This Keith Richards article was written by Jessica Otterwell, a GIGsoup contributor. Edited by Natalie Whitehouse
There it begins with the delta blues Richards is so fond of, that he grew up listening to and attempting to emulate, before finding world-wide fame with The Rolling Stones, fifty years ago. Opener and title track of the album, ‘Crosseyed Heart’ belongs deep in a smoke filled dive bar and sets the tone for what’s to come. It is acoustic blues and this stripped back approach lays Richards’ husky nicotine stained vocal bare. As expected, there is worldliness here. Here stands a man who at seventy-one has become much more than just Mick Jagger’s right hand man. He is a legend in his own right, the Rasputin of the rock world. So much been written about him, it’s hard to pick the fact from the fiction and maybe as listeners, we don’t want to. It seems for the man himself the tales have twisted into each other so much that many have become memories.
‘Crosseyed Heart’ is full of dirty, gritty rhythm and blues riffs. It’s real, it’s edgy it’s raw. This is showcased to excellent effect on the first three songs. ‘Heartstopper’ and ‘Amnesia’ in particular, on which Richards announces, “I’m waiting ‘til the shit kicks in, you understand me?“
‘Blues in the Morning’ is Richards in full on Chuck Berry mode; it drips with sex and tension, the way all the best blues does. He’s having fun, playing the songs he wants to play, getting lost in tales of dangerous situations and mysterious women. You can hear how much Richards is enjoying this and that in turn makes you smile as a listener. You can almost hear that distinctive guttural wheeze of a laugh as each track ends.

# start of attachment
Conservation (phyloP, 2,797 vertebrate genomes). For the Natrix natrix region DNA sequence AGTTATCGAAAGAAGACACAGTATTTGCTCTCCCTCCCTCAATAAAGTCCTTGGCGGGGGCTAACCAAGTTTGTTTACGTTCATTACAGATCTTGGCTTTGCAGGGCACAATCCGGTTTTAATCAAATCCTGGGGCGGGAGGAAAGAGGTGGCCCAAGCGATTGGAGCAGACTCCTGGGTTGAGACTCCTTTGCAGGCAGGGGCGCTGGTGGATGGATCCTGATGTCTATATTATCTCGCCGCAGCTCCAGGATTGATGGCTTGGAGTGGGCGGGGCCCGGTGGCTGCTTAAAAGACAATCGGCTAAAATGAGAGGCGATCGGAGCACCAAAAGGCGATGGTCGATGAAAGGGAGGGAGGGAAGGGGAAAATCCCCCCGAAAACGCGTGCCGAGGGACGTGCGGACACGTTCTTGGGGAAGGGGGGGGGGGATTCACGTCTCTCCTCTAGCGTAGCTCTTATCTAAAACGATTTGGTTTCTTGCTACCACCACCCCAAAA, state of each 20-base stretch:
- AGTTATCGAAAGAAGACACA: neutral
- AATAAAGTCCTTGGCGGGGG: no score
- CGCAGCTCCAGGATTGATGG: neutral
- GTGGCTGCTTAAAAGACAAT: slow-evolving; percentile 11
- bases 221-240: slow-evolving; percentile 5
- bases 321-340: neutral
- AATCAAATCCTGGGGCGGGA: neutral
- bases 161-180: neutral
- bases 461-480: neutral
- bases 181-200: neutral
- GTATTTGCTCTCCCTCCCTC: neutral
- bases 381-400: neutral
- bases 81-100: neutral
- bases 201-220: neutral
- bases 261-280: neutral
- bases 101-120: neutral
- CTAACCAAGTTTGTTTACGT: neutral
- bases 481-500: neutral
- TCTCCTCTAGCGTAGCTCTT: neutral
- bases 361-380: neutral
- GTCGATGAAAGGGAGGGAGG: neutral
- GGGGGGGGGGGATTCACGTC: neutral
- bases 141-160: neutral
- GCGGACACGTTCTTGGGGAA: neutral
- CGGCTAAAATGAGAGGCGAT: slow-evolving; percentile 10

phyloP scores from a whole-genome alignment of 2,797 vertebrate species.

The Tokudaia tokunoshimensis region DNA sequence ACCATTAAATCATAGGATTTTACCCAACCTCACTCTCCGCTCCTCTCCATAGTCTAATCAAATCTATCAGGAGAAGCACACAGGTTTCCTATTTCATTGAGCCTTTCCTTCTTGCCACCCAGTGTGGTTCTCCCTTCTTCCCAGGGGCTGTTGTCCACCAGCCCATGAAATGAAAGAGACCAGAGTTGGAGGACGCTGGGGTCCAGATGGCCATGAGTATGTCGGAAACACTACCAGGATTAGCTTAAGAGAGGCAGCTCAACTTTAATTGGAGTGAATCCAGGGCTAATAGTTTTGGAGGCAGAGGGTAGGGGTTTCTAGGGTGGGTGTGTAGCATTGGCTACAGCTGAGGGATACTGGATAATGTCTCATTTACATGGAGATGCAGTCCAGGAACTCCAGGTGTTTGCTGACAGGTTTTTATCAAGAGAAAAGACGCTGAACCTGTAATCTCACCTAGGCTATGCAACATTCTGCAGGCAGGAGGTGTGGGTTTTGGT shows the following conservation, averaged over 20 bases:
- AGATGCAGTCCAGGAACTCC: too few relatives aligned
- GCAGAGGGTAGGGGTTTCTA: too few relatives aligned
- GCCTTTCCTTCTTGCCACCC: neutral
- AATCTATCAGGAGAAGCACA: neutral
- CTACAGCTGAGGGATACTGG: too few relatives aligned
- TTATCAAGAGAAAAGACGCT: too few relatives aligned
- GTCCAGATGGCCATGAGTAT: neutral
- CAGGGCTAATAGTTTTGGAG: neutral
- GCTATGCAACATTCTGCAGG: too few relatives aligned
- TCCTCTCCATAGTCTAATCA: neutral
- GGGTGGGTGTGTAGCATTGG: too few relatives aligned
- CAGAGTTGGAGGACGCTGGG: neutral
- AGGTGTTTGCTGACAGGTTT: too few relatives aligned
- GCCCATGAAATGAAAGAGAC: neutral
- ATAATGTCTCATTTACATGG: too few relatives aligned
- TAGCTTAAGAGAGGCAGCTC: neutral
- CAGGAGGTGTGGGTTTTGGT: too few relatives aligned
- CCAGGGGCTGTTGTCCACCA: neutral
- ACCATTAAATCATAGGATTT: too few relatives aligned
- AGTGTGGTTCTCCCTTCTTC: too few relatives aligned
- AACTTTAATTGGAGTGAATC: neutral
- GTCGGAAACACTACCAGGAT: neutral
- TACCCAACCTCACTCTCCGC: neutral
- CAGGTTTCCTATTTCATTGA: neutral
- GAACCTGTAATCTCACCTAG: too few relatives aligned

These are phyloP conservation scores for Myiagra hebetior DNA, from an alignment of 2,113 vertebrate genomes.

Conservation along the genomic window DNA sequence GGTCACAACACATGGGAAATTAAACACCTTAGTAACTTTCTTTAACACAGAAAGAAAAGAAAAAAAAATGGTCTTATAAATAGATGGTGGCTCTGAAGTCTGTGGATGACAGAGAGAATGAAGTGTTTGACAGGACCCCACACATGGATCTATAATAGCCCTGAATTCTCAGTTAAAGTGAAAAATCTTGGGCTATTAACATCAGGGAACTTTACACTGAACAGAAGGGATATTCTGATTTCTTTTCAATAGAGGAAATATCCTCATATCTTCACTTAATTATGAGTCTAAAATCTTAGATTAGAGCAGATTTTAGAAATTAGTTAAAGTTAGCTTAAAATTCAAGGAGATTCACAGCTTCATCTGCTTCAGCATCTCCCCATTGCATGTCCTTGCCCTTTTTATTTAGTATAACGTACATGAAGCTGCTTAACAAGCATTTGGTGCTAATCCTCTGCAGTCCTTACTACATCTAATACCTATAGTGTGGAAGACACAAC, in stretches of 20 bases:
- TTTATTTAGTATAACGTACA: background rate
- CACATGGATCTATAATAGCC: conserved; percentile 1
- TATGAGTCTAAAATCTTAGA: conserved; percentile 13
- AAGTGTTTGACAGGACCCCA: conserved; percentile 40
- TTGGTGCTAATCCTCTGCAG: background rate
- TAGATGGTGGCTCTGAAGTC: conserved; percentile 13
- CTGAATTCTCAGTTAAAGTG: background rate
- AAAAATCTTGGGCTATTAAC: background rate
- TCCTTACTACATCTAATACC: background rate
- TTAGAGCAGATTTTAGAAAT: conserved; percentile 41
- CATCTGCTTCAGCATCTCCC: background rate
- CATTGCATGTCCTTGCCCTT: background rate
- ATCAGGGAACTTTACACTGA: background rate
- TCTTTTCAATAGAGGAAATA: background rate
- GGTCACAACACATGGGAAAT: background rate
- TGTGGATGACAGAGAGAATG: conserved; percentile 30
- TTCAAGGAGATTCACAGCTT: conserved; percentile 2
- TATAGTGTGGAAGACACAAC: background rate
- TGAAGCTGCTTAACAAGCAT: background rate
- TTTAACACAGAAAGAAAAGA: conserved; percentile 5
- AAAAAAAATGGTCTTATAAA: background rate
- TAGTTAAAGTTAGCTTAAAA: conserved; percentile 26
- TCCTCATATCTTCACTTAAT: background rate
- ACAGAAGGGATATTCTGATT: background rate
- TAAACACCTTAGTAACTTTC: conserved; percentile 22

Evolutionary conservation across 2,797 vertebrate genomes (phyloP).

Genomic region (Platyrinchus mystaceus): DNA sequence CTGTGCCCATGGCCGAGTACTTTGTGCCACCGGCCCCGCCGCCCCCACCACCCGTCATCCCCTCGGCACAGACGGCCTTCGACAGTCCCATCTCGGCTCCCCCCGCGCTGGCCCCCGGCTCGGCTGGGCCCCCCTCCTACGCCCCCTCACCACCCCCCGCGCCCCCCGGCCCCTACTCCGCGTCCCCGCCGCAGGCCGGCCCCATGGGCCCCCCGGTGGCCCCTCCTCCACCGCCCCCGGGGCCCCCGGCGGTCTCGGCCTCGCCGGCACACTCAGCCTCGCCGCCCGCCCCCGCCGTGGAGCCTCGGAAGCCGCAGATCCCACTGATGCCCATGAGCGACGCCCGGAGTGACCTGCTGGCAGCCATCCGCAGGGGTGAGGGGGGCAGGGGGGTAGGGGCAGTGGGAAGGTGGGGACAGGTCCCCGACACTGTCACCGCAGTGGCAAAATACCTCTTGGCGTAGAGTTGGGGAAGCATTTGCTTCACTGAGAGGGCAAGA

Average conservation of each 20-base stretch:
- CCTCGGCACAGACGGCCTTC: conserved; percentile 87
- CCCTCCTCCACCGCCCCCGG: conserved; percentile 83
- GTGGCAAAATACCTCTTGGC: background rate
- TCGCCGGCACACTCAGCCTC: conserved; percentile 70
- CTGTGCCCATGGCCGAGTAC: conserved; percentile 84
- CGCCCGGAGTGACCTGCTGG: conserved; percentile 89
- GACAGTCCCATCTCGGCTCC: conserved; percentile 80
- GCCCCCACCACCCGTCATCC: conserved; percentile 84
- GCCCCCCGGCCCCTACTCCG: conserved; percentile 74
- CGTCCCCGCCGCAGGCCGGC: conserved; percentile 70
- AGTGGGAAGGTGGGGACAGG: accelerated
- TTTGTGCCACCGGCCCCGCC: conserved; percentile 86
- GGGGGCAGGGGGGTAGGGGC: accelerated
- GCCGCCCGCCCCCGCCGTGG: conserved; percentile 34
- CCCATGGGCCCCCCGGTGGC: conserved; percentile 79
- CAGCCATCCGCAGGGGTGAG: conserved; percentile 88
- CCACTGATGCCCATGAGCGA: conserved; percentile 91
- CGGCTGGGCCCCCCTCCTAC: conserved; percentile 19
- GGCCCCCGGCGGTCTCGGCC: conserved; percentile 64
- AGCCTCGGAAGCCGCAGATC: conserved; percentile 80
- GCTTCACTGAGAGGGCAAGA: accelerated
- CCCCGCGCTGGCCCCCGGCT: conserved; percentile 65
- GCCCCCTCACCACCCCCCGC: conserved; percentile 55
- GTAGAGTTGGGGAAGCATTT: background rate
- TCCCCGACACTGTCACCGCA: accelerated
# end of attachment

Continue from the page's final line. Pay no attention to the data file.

There is a reoccurring theme on ‘Crosseyed Heart’: the law and the fact that, like any rebel worth his salt, Richards has rarely been on the right side of it. This works to great effect on lead single, ‘Trouble,’ with the line, “just because I can’t see you anymore, that’s because, honey, you’re doing two to four.” It does have a strong flavour of the Stones’ more recent work, and so this is possibly why it was chosen to take the lead, reel people in with what they expect and then surprise them, totally. In ‘Robbed Blind’ he’s at it again, someone has been wronged and Richards laments, “the cops, I can’t involve them, they’d only interfere.”
There are cover versions that come straight from Richards’ record collection. Firstly, Lead Belly’s ‘Goodnight Irene,’ which strays from the original in that the guitar playing is much more intricate. You can tell how much Richards loves this song and wants to pay homage to a major influence of his. The emotion really pours from his husky burr and the addition of a mandolin adds a melancholy resonance, turning it into a beautiful, flawed love song.
Secondly and quite surprisingly, is a cover of Gregory Isaac’s ‘Love Overdue.‘ Its place, half way through the album, does well to offer a change of pace but it doesn’t quite work because it is so faithful to the original, you are left wondering whether it needed to be covered at all. The one thing Richards does is offer a bluesy vocal and so that offers slightly more depth.
During the later potion of ‘Crossedeyed Heart’ you start to think things have become more introspective with the waltzing balladry of ‘Something for Nothing’ (with its gospel backing singers) and ‘Just A Gift.’ Then suddenly, ‘Substantial Damage’ smacks you around the head like a concreate boulder, with its stomping, fat, sleazy riff. Richards is busy lambasting a lover and their annoying habits. He is shouting, “substantial damage, baby, you’re killing me.” This is time to get even; this is the time to settle scores. He’s no fool and he’s going to let you know it.
The closer, ‘Lover’s Plea,’ is slide guitar led. There is a softer side, the whiskey bottle has been drained, the bar is closing and punters shuffle out but they know they’ll hear more of Richards‘ stories; he’s got a lifetime of them, just itching to get out.
‘Crosseyed Heart’ is out now on Virgin/EMI.